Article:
Buxom's Wheel Of Wands

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When Brando first saw himself in the dailies for A Streetcar Named Desire—all tight shirts and bulging biceps—he was delighted. He told the costumer it was how he’d always wanted to look. Turns out, the costumer had pre-washed and re-sewn his t-shirts, jeans, and tank tops for that sweaty, shrunken, sexy look. This is customization at its most game-changing—the pathway of innovation, and the hallmark of luxury.

I would imagine we've all gotten creative for the sake of having something a little more made-to-measure. Take mascara, for instance. How many of us have found a formula we love that unfortunately comes with a brush we hate (and vice versa)? And so, in the secret laboratory of your bathroom, you try to Frankenstein together this unearthly, unfitting hybrid product—the brush from one and formula from another—for some DIY satisfaction.

Of course, the results of these haphazard experiments are not always stable or reproducible. Which brings us to the Buxom Mascara Bar, Build-A-Bear for your lashes. It’s a wonderland of customization: create your own dream mascara, with seven wands to choose from—silicones and bristles, huge spools and tiny twists. Do you like wielding a giant hoary brush or a sleek hi-tech lash-mace? Go ahead, choose your own adventure.

The nice constant among all these variable wands is the mascara formula itself. You know how sometimes by the end of the day it looks like you’ve rimmed your eyes with a light pink lipliner because of the harshness of your mascara? None of that here. No irritation at all. When you run your fingers over your lashes (after they dry), your lashes still feel like eyelashes, not fried plastic cricket legs. Even washing it off is a painless, stainless process. And the color’s a true black—a Batman-requested black, a Gareth Pugh overcoat black. And now you don’t have to reject the formula because you don’t like the brush. All you need to do is pick the right wand, Harry. Or maybe let it pick you.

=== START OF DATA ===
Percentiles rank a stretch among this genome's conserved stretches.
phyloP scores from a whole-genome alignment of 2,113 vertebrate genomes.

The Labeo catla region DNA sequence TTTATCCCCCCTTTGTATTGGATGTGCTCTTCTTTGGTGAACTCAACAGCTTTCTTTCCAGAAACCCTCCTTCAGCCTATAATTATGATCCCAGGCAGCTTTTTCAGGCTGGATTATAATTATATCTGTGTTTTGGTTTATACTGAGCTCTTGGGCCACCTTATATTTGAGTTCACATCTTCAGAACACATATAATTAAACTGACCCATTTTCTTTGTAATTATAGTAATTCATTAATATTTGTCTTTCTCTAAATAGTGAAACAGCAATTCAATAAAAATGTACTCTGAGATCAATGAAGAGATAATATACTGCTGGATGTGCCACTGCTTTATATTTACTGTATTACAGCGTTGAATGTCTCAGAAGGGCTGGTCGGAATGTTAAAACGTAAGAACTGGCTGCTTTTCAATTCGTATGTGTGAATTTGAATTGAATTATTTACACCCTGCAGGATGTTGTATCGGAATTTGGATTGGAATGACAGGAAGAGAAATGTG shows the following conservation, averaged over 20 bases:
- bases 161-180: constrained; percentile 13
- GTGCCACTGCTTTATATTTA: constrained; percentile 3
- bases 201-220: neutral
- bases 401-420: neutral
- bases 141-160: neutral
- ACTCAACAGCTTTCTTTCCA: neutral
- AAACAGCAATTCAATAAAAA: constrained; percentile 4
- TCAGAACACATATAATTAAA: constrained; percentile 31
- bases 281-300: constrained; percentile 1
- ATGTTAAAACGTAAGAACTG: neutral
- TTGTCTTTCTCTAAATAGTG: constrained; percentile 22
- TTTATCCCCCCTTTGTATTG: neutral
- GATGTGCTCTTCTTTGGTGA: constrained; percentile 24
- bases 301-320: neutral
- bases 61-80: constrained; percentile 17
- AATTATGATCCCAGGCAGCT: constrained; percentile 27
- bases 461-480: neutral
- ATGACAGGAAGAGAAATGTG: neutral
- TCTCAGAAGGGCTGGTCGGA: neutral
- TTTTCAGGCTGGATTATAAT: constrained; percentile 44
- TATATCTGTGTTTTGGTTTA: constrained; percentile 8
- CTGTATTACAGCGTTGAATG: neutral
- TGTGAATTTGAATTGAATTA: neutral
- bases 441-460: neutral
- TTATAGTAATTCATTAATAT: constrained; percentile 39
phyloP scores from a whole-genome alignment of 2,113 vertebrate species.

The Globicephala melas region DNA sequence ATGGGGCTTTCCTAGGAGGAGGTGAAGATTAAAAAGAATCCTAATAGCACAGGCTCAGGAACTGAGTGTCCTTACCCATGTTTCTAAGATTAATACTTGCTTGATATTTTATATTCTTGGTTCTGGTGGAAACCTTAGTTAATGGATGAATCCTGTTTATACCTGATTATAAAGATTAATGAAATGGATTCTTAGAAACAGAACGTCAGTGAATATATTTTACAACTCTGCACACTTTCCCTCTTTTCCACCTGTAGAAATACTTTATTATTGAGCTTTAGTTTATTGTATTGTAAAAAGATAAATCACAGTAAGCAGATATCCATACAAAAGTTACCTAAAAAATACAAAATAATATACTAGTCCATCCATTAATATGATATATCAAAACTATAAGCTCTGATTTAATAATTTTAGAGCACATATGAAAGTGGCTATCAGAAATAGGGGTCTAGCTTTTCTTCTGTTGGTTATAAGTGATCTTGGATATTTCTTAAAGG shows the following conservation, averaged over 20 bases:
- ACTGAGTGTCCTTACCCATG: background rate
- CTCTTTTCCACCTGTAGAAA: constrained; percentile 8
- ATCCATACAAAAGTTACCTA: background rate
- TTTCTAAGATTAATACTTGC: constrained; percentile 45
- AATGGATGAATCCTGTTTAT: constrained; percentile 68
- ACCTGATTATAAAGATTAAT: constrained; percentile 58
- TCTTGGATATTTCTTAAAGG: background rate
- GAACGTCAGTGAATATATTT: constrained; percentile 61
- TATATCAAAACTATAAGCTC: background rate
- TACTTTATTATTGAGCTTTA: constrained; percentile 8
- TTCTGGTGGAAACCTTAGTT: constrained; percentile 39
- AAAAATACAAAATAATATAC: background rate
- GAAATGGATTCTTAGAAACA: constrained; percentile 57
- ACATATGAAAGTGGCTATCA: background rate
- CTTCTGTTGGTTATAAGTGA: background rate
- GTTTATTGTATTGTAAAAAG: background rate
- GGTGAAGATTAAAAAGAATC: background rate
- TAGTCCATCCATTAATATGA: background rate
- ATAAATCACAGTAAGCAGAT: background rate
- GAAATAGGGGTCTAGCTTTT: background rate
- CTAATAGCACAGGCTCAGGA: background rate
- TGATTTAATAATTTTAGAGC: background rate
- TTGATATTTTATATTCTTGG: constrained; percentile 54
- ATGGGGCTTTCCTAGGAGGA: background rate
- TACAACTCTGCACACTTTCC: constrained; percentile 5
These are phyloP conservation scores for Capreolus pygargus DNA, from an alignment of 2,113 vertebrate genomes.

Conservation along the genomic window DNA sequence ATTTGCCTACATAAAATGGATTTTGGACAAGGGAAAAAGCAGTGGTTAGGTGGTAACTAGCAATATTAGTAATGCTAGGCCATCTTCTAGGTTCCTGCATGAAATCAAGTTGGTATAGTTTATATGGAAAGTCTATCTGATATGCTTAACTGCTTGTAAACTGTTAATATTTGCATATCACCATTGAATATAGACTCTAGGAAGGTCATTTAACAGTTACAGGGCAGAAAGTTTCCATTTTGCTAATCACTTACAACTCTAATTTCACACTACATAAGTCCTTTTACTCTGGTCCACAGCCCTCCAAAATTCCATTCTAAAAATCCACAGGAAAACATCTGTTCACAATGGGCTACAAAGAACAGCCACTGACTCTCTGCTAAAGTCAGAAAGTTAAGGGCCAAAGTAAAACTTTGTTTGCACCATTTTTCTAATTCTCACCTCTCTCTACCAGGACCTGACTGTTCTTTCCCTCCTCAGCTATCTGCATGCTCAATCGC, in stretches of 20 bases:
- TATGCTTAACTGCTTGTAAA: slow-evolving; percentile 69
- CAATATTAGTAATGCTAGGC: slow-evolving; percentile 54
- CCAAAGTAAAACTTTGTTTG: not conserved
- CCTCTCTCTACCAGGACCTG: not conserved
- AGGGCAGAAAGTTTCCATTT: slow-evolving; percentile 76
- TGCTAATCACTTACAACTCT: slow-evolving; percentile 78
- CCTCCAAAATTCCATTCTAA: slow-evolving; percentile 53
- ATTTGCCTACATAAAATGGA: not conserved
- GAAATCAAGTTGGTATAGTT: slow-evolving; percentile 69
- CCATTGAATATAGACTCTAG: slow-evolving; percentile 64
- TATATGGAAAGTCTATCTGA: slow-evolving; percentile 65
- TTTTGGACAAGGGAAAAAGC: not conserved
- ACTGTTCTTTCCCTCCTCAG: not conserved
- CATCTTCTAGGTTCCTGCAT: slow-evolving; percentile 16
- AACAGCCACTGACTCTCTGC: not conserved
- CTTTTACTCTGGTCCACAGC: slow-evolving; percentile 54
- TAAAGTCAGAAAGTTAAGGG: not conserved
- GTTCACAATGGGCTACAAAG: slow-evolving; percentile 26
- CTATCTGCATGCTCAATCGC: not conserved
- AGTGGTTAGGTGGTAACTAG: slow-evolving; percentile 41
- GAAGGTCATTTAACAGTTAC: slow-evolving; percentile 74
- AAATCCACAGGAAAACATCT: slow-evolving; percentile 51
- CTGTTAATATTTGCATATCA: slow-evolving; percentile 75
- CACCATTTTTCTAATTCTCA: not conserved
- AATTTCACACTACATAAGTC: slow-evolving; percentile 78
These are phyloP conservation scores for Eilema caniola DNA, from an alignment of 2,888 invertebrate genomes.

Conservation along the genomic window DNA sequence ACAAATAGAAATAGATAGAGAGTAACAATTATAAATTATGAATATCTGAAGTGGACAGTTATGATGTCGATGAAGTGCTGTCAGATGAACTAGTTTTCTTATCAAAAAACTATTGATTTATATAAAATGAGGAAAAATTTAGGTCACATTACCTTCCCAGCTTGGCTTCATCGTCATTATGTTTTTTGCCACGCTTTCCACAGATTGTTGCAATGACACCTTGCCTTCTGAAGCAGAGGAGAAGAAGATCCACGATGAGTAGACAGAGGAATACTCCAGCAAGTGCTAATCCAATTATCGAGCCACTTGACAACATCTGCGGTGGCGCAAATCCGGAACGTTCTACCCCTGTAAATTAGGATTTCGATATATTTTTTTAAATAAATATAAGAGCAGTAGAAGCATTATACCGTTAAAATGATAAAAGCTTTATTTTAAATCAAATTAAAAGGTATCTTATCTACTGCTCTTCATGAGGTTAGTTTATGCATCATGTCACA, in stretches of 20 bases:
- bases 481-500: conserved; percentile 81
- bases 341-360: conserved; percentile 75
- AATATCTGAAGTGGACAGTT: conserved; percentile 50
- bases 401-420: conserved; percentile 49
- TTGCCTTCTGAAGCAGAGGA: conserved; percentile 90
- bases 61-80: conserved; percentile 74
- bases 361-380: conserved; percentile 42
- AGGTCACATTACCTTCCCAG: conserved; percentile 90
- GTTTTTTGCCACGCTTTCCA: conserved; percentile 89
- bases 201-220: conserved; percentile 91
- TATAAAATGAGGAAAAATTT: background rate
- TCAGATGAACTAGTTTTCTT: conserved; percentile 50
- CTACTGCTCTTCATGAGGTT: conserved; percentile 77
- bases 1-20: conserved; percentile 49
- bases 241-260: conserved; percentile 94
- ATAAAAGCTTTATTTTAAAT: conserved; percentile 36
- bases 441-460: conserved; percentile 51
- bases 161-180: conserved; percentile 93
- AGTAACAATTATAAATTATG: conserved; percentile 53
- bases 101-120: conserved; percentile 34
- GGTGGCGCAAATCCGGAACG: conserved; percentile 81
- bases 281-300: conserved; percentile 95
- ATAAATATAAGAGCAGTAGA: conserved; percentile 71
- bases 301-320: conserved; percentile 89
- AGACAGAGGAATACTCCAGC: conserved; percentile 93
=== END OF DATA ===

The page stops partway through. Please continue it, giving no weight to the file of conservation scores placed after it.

So let’s review the selection. The Itty Bitty, Curl & Contour, Strong & Long, and Big & Bushy wands are all bristle brushes, those old friends. The Itty Bitty is invaluable for getting right up to the eyelid and wiggling around for lash-line volume. Curl & Contour is surprising natural and girly with one coat, and delivers doll-like curl in two, no spoolie post-game required. Strong & Long delivers a spiky natural look, giving you those alternating dew-drop lashes of a young Jane Birkin. And then there’s Big & Bushy, the Papa Bear of brushes. You almost have to unhinge your eyelids to get this wand all the way in there. Not for the faint of heart or the small of eye. But if you can tame the beast, it’s a thing of beauty—lush, long, soft lashes are yours. Like Disney-chipmunk-lashes or beautiful-toddler-lashes—they’re what I think of as maxi-natural.

Let’s shift wand categories. Thick & Defined and Full & Fabulous are both flexible and rubbery, the first narrower and the second, well, fuller. Both deliver a heavier dose of product than their bristly counterparts. So the difference in size really comes down to what feels better to your eye shape. And both make killer eyebrow brushes.

That leaves one more wand: the Lush & Lifted, a mashup of the two major categories of silicone and bristle. A freak of nature and a marvel of science, it’s hybrid technology at its most beautiful. One side is all bristle for natural-looking plumping and length. Rotate the brush and you’ve got a mini comb on the underside for Adriana Lima-style lashes anytime. You can tone it down or play it up. This is ultimately the wand that chose me.

Here’s the thing: these brushes are sort of a replica gallery of Mascara’s Greatest Hits. Look closely, and I’m sure you’ll see your tried-and-true Maybelline brush or your splurgy Chanel one, maybe even your natural-looking Clinique standby. That’s the best part—Buxom doesn’t claim here to have One New Game-Changing Brush. Rather, it trusts and respects the fact that you’ve probably already got a favorite type, and you’re likely going to get that one (or a slight variant) over and over again. So go with your instinct. And rest in the safety of knowing that if you want to switch up brushes, the formula will still be the same. No Frankensteining necessary.

—Trace Barnhill

Photographed by Tom Newton.